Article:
Importation of Cu into chloroplasts is mediated mainly by a chloroplast-envelope PIB-type ATPase, called HMA6 (also known as PAA1), which transports Cu+ and is required for photosynthesis (Catty et al., 2011; Boutigny et al., 2014). Copper may also be imported by HMA1, which transports Cu2+ (Boutigny et al., 2014). HMA1 and HMA6 behave as distinct pathways for importing Cu (Boutigny et al., 2014). The HMA1 and HMA6 double mutants do not exhibit a lethal phenotype, suggesting that Cu could enter the chloroplast through another, yet unknown, transporter (Catty et al., 2011; Boutigny et al., 2014). The role of HMA8 (PAA2) in Cu transport to chloroplast thylakoid membrane has also been documented (Aguirre and Pilon, 2016).

Despite the essential role of Mn in photosynthesis, Mn transporters localizing to the chloroplast membrane have not been reported. Similarly, although HMA1 is suggested to be involved in the control of Zn homeostasis in chloroplasts (Williams and Mills, 2005; Kim et al., 2009), its role in Zn transport is controversial (Boutigny et al., 2014), and the protein(s) transporting Zn to and from chloroplasts have not been clearly documented. Characterization of chloroplast transporters would provide a way to regulate metal homeostasis in chloroplasts and ultimately improve crops. Regulating metal transport to and from the chloroplast could be utilized to improve photosynthesis, improve cellular metabolism, and develop crop plants with a better ability to grow under changing environmental conditions.

The Vacuole Is a Major Reservoir for Metal Homeostasis

The vacuole serves as a major reservoir to regulate cellular metal homeostasis. To avoid metal toxicity, excess metals are deposited in vacuoles for withdrawal when required. In plants, several efflux and influx transporters localized to the vacuolar membrane have been reported. In Arabidopsis, FPN2 (also known as IREG2) deposits cytoplasmic Fe in vacuoles, whereas vacuolar Fe transporter 1 (VIT1) deposits Fe and Mn in vacuoles (Kim et al., 2006; Schaaf et al., 2006; Morrissey et al., 2009). Changes in VIT1 expression significantly alters Fe localization in Arabidopsis seeds (Kim et al., 2006). Arabidopsis VIT1-like (VTL) proteins have also been characterized (Gollhofer et al., 2014). Arabidopsis VTL1, VTL2, and VTL5 are functional Fe transporters that play a role in transferring cytoplasmic Fe into vacuoles and contribute to Fe homeostasis regulation in planta (Gollhofer et al., 2014). It is unclear why Arabidopsis requires so many vacuolar Fe transporters and whether VTL proteins also transport other metals. In rice, VIT1 and VIT2 are functional vacuolar transporters that contribute to Fe, Mn, and Zn homeostasis. Disrupting VIT1 or VIT2 function leads to increased metal accumulation in rice seeds (Zhang et al., 2012). Disrupting VIT also alters petal colors in flowers, due to changes in the accumulation of pigments that complex with metals (Momonoi et al., 2009; Yoshida and Negishi, 2013).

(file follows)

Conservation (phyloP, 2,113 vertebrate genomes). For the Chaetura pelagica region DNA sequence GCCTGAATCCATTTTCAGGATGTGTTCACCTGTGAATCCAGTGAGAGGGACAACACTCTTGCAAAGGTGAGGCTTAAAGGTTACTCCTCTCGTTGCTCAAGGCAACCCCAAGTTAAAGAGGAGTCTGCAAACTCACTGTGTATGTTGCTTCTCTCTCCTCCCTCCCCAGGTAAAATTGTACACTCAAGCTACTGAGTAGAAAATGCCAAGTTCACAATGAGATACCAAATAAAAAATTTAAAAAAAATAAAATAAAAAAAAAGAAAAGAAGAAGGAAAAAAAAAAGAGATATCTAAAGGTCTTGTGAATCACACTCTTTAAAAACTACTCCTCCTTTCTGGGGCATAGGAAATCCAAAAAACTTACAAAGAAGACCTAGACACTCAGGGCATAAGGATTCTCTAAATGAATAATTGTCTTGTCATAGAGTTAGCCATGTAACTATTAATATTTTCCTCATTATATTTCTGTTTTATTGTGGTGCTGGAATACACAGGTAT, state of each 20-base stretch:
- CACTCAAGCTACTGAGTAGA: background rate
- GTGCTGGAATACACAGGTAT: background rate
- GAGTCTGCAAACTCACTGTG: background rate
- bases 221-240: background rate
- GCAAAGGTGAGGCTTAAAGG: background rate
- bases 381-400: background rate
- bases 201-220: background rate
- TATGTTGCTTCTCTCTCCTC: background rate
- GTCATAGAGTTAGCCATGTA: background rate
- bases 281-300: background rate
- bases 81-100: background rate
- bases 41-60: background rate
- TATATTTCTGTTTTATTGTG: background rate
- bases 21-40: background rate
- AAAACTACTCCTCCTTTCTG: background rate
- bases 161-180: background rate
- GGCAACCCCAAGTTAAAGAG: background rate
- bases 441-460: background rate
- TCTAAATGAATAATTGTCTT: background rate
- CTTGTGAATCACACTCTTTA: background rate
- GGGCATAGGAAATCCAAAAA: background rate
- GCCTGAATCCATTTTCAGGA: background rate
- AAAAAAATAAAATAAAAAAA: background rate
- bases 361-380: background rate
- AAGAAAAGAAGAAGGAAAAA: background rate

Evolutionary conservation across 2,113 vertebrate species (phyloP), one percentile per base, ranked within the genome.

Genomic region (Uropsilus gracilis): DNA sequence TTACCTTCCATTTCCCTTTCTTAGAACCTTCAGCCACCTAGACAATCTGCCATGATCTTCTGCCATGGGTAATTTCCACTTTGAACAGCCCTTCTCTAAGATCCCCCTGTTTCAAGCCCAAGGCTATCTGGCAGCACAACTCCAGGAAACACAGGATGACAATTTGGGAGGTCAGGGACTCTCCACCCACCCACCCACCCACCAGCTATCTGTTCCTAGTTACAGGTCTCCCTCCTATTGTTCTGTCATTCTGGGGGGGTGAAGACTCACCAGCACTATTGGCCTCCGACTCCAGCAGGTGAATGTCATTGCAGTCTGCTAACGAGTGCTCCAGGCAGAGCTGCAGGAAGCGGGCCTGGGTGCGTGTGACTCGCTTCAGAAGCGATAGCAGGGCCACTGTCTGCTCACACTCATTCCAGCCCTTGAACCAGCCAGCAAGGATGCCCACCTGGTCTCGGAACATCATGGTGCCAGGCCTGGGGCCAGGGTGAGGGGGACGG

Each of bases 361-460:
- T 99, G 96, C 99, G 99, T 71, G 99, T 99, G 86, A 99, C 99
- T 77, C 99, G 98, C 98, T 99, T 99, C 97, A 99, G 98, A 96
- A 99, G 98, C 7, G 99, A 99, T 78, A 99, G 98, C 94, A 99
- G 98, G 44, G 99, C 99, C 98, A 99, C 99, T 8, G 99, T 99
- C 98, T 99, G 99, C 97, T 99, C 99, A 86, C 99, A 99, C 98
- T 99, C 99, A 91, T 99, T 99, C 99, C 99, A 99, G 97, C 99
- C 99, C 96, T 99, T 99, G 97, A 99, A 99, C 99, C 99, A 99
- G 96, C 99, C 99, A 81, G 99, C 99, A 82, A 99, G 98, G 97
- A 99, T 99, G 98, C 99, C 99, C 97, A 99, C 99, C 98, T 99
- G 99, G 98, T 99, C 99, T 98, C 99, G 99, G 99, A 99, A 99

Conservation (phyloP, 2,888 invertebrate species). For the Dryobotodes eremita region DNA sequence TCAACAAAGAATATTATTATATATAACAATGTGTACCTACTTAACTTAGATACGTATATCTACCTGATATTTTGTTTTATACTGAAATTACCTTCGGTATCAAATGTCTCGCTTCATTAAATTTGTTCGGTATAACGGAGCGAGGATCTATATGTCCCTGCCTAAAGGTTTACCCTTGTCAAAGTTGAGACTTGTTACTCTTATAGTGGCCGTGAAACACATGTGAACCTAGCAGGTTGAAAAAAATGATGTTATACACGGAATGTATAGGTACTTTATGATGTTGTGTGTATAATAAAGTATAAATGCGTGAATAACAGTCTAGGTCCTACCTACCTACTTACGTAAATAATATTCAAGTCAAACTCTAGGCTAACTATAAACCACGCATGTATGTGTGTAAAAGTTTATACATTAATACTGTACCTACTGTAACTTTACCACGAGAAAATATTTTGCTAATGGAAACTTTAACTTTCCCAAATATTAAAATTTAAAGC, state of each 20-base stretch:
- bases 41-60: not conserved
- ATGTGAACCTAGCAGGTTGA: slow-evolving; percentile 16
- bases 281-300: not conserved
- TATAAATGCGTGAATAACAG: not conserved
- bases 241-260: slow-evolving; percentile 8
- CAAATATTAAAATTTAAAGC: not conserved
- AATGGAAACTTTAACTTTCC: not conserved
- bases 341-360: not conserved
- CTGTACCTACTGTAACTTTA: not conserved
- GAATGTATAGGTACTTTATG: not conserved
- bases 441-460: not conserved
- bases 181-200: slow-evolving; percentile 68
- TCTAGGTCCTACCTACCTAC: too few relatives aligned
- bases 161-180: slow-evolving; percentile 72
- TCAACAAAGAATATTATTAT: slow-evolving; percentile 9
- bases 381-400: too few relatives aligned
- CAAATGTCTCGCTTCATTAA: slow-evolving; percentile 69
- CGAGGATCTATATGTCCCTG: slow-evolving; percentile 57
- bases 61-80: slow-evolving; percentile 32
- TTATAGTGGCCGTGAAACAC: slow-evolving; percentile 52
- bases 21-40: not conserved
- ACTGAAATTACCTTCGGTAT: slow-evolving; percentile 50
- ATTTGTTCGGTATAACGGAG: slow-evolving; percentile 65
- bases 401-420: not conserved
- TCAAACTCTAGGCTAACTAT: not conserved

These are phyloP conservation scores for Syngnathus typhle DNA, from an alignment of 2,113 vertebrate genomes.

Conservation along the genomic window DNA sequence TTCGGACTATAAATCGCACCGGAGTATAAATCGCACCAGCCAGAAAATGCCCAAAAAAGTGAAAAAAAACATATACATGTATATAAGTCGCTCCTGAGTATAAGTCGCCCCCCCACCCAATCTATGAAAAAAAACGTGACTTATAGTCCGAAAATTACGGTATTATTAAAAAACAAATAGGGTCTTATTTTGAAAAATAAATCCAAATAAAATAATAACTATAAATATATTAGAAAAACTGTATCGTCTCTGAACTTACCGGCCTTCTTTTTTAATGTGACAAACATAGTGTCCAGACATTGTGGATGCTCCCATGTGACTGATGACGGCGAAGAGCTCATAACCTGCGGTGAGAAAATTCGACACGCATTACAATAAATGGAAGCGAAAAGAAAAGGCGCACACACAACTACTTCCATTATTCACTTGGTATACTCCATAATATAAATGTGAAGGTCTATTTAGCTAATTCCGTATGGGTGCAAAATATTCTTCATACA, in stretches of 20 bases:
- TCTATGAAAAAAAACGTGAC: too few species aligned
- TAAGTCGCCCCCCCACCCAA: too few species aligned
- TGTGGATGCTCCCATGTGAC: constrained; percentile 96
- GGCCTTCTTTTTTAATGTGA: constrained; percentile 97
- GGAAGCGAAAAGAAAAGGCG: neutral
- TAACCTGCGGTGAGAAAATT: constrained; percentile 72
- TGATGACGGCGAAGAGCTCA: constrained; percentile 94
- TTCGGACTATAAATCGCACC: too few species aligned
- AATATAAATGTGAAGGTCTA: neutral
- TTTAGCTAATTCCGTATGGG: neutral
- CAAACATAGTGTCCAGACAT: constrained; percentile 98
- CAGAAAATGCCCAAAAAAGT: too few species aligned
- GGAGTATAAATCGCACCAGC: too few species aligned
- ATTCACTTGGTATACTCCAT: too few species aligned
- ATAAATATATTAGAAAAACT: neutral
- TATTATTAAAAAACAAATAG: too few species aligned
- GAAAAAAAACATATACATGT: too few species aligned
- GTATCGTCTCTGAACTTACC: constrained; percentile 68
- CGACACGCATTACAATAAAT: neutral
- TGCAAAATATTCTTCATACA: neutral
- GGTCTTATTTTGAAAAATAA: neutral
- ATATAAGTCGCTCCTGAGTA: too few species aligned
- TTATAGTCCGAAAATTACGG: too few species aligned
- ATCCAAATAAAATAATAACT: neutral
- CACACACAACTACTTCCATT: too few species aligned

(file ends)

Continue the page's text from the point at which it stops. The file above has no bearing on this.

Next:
Natural resistance associated macrophage proteins are integral membrane proteins involved in transport of Mn, Fe, and Cd. The mobilization of Fe (as well as Mn and Cd) from vacuoles in Arabidopsis is mediated by NRAMP3 and NRAMP4. Arabidopsis NRAMP3 and NRAMP4 release Fe from vacuoles under limited Fe conditions or when demand increases (Lanquar et al., 2005; Mary et al., 2015; Pottier et al., 2015). AtNRAMP3 and AtNRAMP4 function oppositely to AtVIT1. One study revealed that preventing Fe storage in endodermal vacuoles through AtVIT1 knockout rescues the Fe mobilization defect in the nramp3nramp4 double mutant under optimal conditions (Mary et al., 2015).

The role of Arabidopsis YSL4 and YSL6 in remobilizing vacuolar Fe has also been discussed (Conte et al., 2013). In contrast to Conte et al. (2013), Divol et al. (2013) reported that AtYSL4 and AtYSL6 localize to vacuolar and internal membranes resembling endoplasmic reticulum (ER) and were suggested to play a role in heavy metal stress responses. AtYSL4 and AtYSL6 knockout mutants grow better under excess Mn and exhibit improved growth of roots exposed to excess Mn and excess nickel (Ni), whereas overexpression of YSL6 results in decreased root growth under excess Mn or Ni. In this context, it is reasonable to believe that AtYSL4 and AtYSL6 may help provide Mn and Ni-NA complexes to proteins located in internal cellular compartments (Conte et al., 2013).